The focal point of this video is a project in Dayton, Montana where author Sepp Holzer, installed over a mile of hugelkultur beds in early May of 2012. The second part of the video shows the results in mid September.
Hugelkultur Farm in Montana
Michael Billington is currently the land manager there. He explains how the beds have not been irrigated and goes into some detail of the qualities of the food from the different aspects of the hugelkultur: the north side tends to be sweeter and the south side tends to have more bite (lettuces tend to be more bitter and mustards tend to be hotter).
Special appearances by Christy Nieto from Bellingham, Washington (see her smaller berm / raised garden bed in the background – she reduced, but did not eliminate irrigation); Melanie and Brad Knight from Sage Mountain Homestead in Corvallis, Montana (building hugelkultur with a bobcat); Sepp Holzer adding branch mulch plus throwing seed; Jessica “Jessi” Peterson showing the mulching technique.
The Hugelkultur Recipe
- Wood and brush covered with soil
- Immediately plant seeds
In steep hugelkultur raised garden beds, mulch is pinned to the sides with branches shaped like pegs (referred to as nails in the video) to help retain the mulch.
Once the hugelkultur beds get to be about three years old, the plant growth will be about five times greater. This is just the first year and the wood has not yet rotted much.
Hugelkultur also extends the growing season.
Areas that have 90 frost free days can now have 150 frost free days!
NEXT – Scroll down for a video on making a hugelkultur bed on level land, revealed in layers.
Building a Hugelkultur Bed on Level Land
This 3:22 minute video shows the making of a hugelkultur garden bed in a level lot.
Very cool, right?
Hugelkultur in Pictures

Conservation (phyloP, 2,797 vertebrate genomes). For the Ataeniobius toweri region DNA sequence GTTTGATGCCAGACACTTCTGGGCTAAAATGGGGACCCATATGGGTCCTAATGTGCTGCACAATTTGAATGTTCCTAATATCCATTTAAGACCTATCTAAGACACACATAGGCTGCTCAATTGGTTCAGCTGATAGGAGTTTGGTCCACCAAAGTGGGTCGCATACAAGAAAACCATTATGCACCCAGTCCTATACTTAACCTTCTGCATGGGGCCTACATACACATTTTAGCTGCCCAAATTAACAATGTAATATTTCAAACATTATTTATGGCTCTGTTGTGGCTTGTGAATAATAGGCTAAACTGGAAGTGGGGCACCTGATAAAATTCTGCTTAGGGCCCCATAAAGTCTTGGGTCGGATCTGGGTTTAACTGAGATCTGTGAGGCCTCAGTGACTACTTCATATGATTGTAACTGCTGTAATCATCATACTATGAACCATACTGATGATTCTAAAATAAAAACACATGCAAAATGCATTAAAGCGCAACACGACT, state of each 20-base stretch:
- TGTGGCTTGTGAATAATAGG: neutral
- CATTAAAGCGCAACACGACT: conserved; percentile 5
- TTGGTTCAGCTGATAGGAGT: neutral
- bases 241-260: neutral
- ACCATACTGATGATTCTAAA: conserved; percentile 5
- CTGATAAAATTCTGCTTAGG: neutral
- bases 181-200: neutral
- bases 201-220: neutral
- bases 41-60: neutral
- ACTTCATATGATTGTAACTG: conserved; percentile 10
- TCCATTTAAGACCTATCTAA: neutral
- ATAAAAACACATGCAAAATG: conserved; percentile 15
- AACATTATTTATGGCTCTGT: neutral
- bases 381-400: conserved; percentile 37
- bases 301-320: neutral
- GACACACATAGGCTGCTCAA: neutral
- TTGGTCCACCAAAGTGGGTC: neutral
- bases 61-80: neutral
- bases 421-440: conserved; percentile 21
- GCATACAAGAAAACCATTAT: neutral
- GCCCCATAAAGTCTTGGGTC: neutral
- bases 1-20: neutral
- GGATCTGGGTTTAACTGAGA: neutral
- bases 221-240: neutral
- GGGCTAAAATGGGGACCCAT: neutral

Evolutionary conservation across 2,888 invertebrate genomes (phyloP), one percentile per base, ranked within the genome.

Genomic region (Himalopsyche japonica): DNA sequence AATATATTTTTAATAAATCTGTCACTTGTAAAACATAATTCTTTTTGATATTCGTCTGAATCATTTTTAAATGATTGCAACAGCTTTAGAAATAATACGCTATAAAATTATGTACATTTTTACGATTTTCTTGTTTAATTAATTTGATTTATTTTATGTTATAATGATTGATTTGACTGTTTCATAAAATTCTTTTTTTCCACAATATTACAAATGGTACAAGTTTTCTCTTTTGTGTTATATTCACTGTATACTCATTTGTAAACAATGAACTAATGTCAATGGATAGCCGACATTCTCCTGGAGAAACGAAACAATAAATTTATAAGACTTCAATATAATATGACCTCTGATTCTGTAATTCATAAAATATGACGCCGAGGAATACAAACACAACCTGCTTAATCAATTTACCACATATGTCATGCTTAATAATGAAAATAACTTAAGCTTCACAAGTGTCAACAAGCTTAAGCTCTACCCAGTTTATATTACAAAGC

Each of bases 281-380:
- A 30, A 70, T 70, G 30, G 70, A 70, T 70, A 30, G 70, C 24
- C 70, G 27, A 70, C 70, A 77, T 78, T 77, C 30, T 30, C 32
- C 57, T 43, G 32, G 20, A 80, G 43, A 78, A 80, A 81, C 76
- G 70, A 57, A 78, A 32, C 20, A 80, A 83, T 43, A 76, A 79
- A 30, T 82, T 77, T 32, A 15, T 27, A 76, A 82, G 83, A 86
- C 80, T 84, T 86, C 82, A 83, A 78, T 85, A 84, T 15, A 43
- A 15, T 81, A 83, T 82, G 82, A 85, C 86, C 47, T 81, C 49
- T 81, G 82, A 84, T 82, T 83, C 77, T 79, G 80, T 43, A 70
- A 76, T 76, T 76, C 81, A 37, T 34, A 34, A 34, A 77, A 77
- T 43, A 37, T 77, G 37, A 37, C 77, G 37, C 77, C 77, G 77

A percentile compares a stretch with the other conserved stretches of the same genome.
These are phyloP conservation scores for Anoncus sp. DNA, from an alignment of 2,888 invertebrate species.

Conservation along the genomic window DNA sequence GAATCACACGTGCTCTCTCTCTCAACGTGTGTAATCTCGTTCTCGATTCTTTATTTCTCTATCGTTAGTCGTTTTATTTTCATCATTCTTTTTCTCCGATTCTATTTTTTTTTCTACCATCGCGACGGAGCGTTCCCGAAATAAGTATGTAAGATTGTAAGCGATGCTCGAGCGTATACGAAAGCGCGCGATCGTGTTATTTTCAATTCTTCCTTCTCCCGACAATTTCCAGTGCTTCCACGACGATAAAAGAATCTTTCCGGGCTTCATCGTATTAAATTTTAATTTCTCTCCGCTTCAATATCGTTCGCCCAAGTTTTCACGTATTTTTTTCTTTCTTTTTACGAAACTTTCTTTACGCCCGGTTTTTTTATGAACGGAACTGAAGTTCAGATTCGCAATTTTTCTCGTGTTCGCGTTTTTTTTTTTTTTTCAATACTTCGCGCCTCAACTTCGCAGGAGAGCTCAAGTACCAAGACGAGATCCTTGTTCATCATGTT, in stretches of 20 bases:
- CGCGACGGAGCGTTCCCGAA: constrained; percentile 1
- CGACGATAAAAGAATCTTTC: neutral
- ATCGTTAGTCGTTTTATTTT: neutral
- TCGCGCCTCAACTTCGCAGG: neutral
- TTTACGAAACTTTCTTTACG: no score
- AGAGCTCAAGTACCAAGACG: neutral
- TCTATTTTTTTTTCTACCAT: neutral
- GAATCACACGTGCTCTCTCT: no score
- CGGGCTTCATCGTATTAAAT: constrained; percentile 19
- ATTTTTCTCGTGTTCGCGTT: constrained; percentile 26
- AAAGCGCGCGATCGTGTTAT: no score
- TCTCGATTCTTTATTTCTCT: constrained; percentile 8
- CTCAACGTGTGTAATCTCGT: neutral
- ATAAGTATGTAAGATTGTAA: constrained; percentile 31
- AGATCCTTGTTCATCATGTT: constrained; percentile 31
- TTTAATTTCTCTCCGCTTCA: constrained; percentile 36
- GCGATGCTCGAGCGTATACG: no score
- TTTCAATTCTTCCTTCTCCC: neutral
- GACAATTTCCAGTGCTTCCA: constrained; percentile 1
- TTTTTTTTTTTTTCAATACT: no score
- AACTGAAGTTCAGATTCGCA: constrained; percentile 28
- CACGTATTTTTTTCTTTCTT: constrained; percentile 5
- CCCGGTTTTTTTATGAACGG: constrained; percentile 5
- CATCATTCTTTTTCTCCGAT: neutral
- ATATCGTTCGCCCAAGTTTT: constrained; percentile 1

Now… more for the visual folks: These excellent illustrations perfectly depict a pictorial explanation of hugelkultur.
Toward the end of the growing season, the hugelkultur bed can look more “natural” especially with various plantings at different stages of going into winter mode. It’s normal and mimics what’s happening in the fields and forests. Time to harvest the last of the gardens gifts, pull up the desiccated and fading annual plantings, and tend to getting the perennials set for the winter and next season.
Here’s a interesting video when Dan shows how he harvests his fall crops and puts his hugelkultur garden in order for the oncoming winter, (though he is in zone 9b in California). In this video, Dan is all action and no talk! ? Enjoy!
For more on permaculture and the GardensAll permaculture experiment, you may also enjoy this article.6)The Ultimate Raised Garden Bed – Permaculture with Hugelkultur
Autumn is an especially good time to start your hugelkultur beds because of the abundance of leaves and limb debris accessible in the woods in fall. But whenever it is that you’re reading this… start gathering materials and planning because your hugel can begin aging from the moment you start it.
Images from RichSoil.com, online home of Paul Wheaton, “The Duke of Permaculture”.7)http://www.richsoil.com/hugelkultur/
Cover image from A Sepp Holzer Hugelkultur garden.8)http://www.inspirationgreen.com/hugelkultur.html#sthash.4GQT3VaV.dpuf9)http://www.inspirationgreen.com/hugelkultur.html
Ready to Hugelkultur?